My cheerleading advisor, who gave a group of non-athletes a chance to do some cool things that inspired school spirit, including being creative with posters and events. We learned to be confident even in front of a hostile crowd.

My school bus driver, who was always nice to a shy kid who was picked on and would always smile when I got on the bus.

My gymnastics instructor who taught a young version of my sister and I the basics and made it so I can still do a cartwheel today.

My college art history professor, who introduced me to the amazing world of art history though which I learned world history in general in a much more thorough way.

My college drawing, design, and painting professors, who were tough but skilled and insisted I learn about the mediums, and the rules and classic techniques before veering off anywhere else. Also, for helping me learn the difference between criticism and critique, and how to take both directed at you and your work in front of the class.

My piano teachers, who didn't give up on me and were so good at teaching me how to play piano. Included is one of my sisters, who was more advanced and inspired me to secretly learn the songs she could play because she was so good. And of course, my mom, for insisting all of us kids had, at least, a few years of piano lessons. 

My violin teacher, who wasn't afraid to take on a 26-year-old student who wanted to give a new instrument a go, and who created a little strings group that meant we got to perform at weddings and events.

My Sunday school teachers, who took the time every week to put a lot of work into our lessons, including with projects and handcrafts, so that I learned my Bible and memorized verses. The same can be said for my those who led VBS and Missionettes. The Bible verses I memorized then I still know today. Also, my childhood pastors who modeled godly leadership and had us sing the hymns and choruses that contained actual theology and scripture in their lyrics so we memorized these things "unaware."

My 4-H leaders (which happened to often be my mom, but others also) who taught me about livestock, agriculture, seed germination and crops, animal showmanship, sewing, gardening, baking, public speaking, public demonstrations, and consumer choice competitions. I learned to do my best, to compete, to speak to adult judges about my work with confidence from an early age, to win and lose, and to earn money from the competitions.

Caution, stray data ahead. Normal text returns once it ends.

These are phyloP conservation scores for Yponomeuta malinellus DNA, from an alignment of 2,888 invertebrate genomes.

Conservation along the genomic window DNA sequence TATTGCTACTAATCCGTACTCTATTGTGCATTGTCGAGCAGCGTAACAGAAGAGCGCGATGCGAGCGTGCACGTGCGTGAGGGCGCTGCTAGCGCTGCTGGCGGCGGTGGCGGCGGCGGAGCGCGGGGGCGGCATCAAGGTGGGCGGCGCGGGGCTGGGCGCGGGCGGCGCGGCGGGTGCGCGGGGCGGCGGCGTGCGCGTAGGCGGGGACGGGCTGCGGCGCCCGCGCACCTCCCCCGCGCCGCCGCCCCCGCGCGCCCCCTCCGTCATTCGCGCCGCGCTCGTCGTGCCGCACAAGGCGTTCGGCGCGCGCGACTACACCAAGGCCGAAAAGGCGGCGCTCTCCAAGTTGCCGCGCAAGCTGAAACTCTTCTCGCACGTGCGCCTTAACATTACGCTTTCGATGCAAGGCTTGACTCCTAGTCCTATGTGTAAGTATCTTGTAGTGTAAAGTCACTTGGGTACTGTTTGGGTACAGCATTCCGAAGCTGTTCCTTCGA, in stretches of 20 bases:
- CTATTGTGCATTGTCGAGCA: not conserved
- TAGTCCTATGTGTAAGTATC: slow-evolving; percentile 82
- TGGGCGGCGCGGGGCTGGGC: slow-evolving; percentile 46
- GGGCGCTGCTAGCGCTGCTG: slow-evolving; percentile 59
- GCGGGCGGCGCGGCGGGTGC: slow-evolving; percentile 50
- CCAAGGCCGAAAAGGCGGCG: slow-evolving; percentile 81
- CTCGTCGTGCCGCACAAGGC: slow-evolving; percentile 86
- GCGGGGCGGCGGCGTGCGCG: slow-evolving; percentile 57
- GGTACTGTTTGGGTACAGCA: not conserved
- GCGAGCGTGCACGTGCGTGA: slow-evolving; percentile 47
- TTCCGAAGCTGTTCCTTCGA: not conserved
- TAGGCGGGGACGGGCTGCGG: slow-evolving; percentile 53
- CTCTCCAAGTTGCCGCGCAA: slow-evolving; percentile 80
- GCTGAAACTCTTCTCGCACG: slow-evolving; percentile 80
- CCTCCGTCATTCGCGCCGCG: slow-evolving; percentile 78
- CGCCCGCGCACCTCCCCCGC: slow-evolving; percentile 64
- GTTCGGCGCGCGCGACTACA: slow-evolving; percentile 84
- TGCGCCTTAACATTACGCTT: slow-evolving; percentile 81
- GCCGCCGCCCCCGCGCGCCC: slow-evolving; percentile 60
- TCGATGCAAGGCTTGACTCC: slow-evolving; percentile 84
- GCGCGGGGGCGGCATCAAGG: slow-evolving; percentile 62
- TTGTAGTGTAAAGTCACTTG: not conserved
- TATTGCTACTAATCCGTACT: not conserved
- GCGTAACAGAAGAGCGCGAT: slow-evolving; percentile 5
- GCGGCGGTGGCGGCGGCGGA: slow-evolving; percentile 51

I don't know what kids experience now. 

Is it all sports? Controlled play dates? Behind a screen? Subscription boxes in the mail with stuff they do at home? Whatever woke trend parents are told their kids should care about? All STEM? Fixation on activism and identity? How to be an Instagram influencer? A YouTube star?

I suppose it's whatever the adults are modeling and allowing.

I know that a certain group of people look at this list of thanks and laugh or see it as the problem with those of us in fly-over country. Deplorables. Covidiots. No-maskers. Domestic terrorists. Christian nationalists. And, just yesterday according to Mr. Joe Biden of the current Biden regime, Neanderthals. Any old name calling will do as long as it makes the other side out to be stupid and unthinking. When these people say these things directed at a general group that I am lumped into, they completely dismiss and try to diminish everything everyone listed here has done in my life. The celebrities, the politicians, the media—they can't say enough, over and over, how stupid a person like me must be for holding to what I currently believe.

I don't care what they say.

I wouldn't trade my life for anything.

You guys, I'm pretty much the richest person on the planet in terms of lives and effort that have been poured into me. I hope I am doing the same for others.


  1. This. This is me and how I've been feeling lately. Except my school experience wasn't as great - even then some of my teachers were condescending and tried to demean me and my uniqueness.... I push back by continuing to be a 4-H leader even tho my kids are long graduated- I believe this is year 34 as a leader :)